to pump the water out again?"
"I have already told you, Mr. Kazallon," said Curtis,
"that the very moment we admit the air, the flames will rush
forth to the very top of the masts. No; we must have courage and patience; we must wait. There is nothing whatever
to be done, except to close every aperture."
The fire continued to progress even more rapidly than we
had hitherto suspected. The heat gradually drove the passengers nearly all on deck, and the two stern cabins, lighted,
as I said, by their windows in the aft-board were the only
quarters below that were inhabitable. Of these Mrs. Kear
occupied one, and Curtis reserved the other for Ruby, who,
a raving maniac, had to be kept rigidly under restraint. I
went down occasionally to see him, but invariably found him
in a state of abject terror, uttering horrible shrieks, as
though possessed with the idea that he was being scorched
by the most excruciating heat.
Once or twice, too, I looked in upon the ex-captain. He
was always calm and spoke quite rationally on any subject
except his own profession; but in connection with that he
prated away the merest nonsense. He suffered greatly, but
steadily declined all my offers of attention, and pertinaciously refused to leave his cabin.
To-day, an acrid, nauseating smoke made its way through
the panelings that partition off the quarters of the crew. At
once Curtis ordered the partition to be enveloped in wet tarpaulin, but the fumes penetrated even this, and filled the
whole neighborhood of the ship's bows with a reeking vapor
that was positively stifling. As we listened, too, we could
hear a dull rumbling sound, but we were as mystified as ever
to comprehend where the air could have entered that was
evidently fanning the flames. Only too certainly, it was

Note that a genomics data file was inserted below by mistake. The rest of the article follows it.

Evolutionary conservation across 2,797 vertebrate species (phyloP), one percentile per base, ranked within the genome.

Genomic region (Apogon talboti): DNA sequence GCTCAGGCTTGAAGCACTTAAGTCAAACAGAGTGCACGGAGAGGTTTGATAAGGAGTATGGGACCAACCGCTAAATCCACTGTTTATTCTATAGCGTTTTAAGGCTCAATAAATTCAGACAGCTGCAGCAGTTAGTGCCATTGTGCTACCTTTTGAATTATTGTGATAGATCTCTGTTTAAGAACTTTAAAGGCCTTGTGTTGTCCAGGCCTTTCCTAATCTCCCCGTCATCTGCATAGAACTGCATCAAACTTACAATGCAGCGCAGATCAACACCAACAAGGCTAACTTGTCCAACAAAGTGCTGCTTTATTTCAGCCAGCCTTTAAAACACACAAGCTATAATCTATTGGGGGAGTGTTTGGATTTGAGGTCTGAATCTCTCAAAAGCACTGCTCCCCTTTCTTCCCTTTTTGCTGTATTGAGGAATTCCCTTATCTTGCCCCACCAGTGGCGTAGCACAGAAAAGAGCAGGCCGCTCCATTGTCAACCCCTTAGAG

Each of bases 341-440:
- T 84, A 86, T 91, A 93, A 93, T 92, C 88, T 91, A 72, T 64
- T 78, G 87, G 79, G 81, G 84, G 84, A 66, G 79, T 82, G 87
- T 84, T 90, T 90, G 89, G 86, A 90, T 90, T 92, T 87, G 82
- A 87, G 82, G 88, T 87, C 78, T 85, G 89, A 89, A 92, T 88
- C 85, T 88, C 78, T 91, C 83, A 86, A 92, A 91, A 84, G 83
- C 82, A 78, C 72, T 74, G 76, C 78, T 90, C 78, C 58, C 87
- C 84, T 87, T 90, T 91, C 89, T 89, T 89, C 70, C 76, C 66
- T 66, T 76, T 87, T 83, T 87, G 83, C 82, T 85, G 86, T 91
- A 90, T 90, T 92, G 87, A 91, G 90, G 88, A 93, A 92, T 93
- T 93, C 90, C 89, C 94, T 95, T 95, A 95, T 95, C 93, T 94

now becoming a question not of days nor even of hours
before we must be prepared for the final catastrophe. The
sea was still running high, and escape by the boats was
plainly impossible. Fortunately, as I have said, the mainmast and the mizzen are of iron; otherwise the great heat
at their base would long ago have brought them down and
our chances of safety would have been very much imperiled;
but by crowding on sail the Chancellor in the full northeast
wind continued to make her way with undiminished speed.
It is now a fortnight since the fire was first discovered,
and the proper working of the ship has gradually become a
more and more difficult matter. Even with thick shoes any
attempt to walk upon deck up to the forecastle was soon impracticable, and the poop, simply because its floor is elevated
somewhat above the level of the hold, is now the only available standing-place. Water began to lose its effect upon
the scorched and shriveling planks; the resin oozed out from
the knots in the wood, the seams burst open, and the tar,
melted by the heat, followed the rollings of the vessel, and
formed fantastic patterns about the deck.
Then to complete our perplexity, the wind shifted suddenly round to the northwest, whence it blew a perfect hurricane. To no purpose did Curtis do everything in his
power to bring the ship ahull; every effort was in vain; the
Chancellor could not bear her trysail, so there was nothing
to be done but to let her go with the wind, and drift further
and further from the land for which we are longing so
To-day, the 29th, the tempest seemed to reach its height;
the waves appeared to us mountains high, and dashed the
spray most violently across the deck. A boat could not live
a moment in such a sea.
Our situation is terrible. We all wait in silence, some
few on the forecastle, the great proportion of us on the
poop. As for the picrate, for the time we have quite forgotten its existence; indeed it might almost seem as though
its explosion would come as a relief, for no catastrophe, however terrible, could far exceed the torture of our suspense.
While he had still the remaining chance, Curtis rescued
from the store-room such few provisions as the